Human Life International, a far-right American Catholic group working in Nigeria and Tanzania, opposes abortion and contraception. Stephen Phelan, its director of mission communications, tells me that the problem lies with secular aid groups, not evangelicals. He condemns “wealthy governments and enormous NGOs spending billions each year to impose their culture on Africa, including values that are literally foreign to African families … At times these funds actually go to aid Africans who live in less developed parts of the continent, but a great deal more is spent on population control than on wells, roads and medicine combined.”
In Uganda, American evangelicals have partnered, and sometimes trained, local pastors and church leaders to push extreme, anti-gay legislation. Leading newspapers outed people as “top homosexuals”, such as Frank Mugisha, and gay men and women face discrimination and violence.
The documentary God Loves Uganda documents this political evolution by focusing on the American missionary organisation International House of Prayer(IHOP) and its work in Uganda. Spokesman Jono Hall, who appears in the film, tells me that the group does “not have any organisational presence in Uganda or any other part of east Africa, and we do not have any intention to”.
The film’s director Roger Ross Williams explains to the Guardian that the “only response from IHOP has been denial, denial, denial … I screened in Kansas City a number of times, and IHOP folks came and someone even stood up and said they were ashamed of their church. We also flew IHOP leaders to New York to screen the film and had a three-hour conversation with them afterwards. They said it made them think about how they spread the word. But then they continued to spread hate and even invited anti-gay pastors from Africa to Kansas City.” Williams warns that growing numbers of American churches are operating in Rwanda, Ghana, Cameroon and Malawi.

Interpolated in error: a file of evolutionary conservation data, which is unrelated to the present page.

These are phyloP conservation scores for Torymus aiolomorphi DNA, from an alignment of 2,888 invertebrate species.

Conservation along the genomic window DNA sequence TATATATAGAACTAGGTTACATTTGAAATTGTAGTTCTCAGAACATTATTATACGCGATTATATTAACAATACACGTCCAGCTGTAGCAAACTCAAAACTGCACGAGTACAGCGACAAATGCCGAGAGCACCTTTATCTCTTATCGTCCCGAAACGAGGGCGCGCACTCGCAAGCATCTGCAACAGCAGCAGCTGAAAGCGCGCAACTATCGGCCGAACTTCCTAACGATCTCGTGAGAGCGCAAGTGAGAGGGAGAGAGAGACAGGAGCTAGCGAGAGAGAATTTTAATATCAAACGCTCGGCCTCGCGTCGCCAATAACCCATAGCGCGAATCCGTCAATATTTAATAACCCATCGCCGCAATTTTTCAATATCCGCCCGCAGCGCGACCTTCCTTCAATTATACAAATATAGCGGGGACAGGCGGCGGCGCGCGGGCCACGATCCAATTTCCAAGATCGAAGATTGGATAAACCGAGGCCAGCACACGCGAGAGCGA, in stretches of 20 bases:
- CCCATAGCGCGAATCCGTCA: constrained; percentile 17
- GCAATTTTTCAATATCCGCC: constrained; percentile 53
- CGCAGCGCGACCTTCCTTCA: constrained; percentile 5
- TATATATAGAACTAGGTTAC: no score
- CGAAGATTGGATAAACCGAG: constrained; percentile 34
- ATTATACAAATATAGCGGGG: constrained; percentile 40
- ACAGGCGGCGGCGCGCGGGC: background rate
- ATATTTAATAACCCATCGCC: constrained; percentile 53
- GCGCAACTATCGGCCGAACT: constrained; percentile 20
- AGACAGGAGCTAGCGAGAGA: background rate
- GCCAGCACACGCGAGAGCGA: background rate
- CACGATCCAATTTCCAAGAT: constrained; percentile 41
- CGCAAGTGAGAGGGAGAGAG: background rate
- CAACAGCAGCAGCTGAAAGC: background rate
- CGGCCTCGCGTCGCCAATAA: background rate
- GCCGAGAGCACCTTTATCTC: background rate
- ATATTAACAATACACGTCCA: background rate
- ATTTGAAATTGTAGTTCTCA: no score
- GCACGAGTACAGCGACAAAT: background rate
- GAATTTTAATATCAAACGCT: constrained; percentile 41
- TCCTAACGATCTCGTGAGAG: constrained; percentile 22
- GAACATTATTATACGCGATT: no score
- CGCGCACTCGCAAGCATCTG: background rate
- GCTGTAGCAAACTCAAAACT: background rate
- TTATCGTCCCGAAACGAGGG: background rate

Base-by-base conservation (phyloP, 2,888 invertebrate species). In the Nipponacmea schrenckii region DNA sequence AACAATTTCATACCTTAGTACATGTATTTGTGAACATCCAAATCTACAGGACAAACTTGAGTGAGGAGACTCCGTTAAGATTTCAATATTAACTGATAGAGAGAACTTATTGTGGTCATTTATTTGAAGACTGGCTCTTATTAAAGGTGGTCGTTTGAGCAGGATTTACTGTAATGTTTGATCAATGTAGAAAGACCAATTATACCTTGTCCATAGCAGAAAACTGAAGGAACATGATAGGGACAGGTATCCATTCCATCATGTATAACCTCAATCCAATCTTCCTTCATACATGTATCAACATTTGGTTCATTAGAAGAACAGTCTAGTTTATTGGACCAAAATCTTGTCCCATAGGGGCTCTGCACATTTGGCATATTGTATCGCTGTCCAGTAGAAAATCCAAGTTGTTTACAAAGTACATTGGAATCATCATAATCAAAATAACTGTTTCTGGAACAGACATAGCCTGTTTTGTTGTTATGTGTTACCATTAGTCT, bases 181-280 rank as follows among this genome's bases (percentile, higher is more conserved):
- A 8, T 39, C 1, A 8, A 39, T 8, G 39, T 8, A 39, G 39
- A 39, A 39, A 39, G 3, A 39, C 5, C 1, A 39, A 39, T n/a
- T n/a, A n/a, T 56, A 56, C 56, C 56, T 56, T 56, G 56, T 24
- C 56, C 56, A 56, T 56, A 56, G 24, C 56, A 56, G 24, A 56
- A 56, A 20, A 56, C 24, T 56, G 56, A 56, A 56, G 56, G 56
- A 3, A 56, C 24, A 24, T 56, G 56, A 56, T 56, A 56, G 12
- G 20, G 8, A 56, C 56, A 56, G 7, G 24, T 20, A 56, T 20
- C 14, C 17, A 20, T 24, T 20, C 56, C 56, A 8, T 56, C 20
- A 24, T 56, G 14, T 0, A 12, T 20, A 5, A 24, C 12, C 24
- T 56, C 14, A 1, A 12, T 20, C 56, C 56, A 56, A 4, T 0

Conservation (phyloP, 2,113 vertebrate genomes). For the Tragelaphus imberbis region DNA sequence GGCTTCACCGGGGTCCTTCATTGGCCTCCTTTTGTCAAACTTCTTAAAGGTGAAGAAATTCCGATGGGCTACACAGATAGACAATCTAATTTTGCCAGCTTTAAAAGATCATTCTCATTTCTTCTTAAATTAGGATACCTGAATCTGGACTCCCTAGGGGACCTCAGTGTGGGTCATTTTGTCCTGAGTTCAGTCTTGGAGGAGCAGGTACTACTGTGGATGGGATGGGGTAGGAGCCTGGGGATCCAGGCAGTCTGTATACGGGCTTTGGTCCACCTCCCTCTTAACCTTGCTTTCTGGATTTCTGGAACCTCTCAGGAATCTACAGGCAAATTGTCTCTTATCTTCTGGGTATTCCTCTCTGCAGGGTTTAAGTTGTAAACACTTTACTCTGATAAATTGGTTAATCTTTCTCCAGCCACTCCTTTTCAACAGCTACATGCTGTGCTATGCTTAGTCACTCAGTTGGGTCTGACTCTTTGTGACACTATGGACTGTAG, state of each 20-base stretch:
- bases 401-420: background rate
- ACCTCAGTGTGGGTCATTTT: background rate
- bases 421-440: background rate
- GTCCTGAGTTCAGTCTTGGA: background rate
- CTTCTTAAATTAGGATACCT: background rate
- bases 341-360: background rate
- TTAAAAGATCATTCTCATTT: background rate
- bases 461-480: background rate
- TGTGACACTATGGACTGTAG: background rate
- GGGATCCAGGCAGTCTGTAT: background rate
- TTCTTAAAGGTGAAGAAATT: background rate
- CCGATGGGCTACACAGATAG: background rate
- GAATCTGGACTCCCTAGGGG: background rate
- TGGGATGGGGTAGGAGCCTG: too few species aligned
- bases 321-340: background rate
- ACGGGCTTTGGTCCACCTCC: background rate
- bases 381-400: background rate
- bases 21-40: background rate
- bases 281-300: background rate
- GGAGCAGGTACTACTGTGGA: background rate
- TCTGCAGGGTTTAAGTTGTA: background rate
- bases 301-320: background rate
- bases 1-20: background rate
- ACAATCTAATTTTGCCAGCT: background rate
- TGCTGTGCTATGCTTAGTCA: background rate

In Uganda, a key supporter of the movement to stigmatise gay citizens is the US lawyer and activist Scott Lively (who recently wrote that Obama “orchestrated a coup” in Ukraine to support the LGBT agenda). During multiple visits to Uganda since 2002, Lively has spoken of Africans resisting the “disease” of homosexuality.
Lively justifies his opinions in a way similar to Phelan. When I probed him on this, he explained that he doesn’t “want Africans to experience the same collapse of their family-centred Christian infrastructure that is still unfolding in America and Europe. I went to Uganda to warn Africans of the goals and tactics of the homosexual political movement.”
He tells me that his mission in Uganda was “to focus on prevention and rehabilitation of homosexuality. The western media know this but deliberately portray me falsely as an architect of the overly harsh and punitive law the Ugandan government eventually passed.” Lively says he currently has no plans to return to Africa but still supports a Bible school in Kenya. He believes evidence shows that Obama is gay.
His advocacy in Uganda was challenged by a lawsuit brought by the New York-based Center for Constitutional Rights (CCR) on behalf of the group Sexual Minorities Uganda; they argued that Lively’s ministries constituted persecution. CCR’s lead counsel on the case, Pamela Spees, tells me that although proceedings remain in the discovery phase and the next major court date will likely be 2016, the “campaign to export discriminatory, anti-gay policies into Uganda and Africa more broadly has been remarkably successful”.
However, Spees says that the significance of the court case “cannot be overstated. For Ugandans who have been able to come to the United States for court hearings and meet activists in Massachusetts, who are also working to raise awareness about Lively’s efforts abroad, it’s an example of forging human connections, solidarity and of bringing awareness – and in some ways is its own form of accountability.”
Despite the huge challenges and growing homophobic campaigns across Africa, Kaoma is optimistic. “I can prayerfully say every tear and drop of blood of African sexual minorities is the step towards total liberation,” he says. He cites a resolution tabled in Angola in 2014 by the African Commission on Human and Peoples’ Rights that condemned “acts of violence, discrimination and other human rights violations” against sexual minorities.
Bishop Senyonjo of Uganda, a rare voice in his country advocating for LGBT rights, also hopes that churches will change their ways. “Evangelicals, wherever they come from the US and elsewhere, should bring good news of inclusion and love of God rather than sowing seeds of discrimination and hate,” he tells me before adding: “The Gospel is supposed to be liberating to marginalised people.”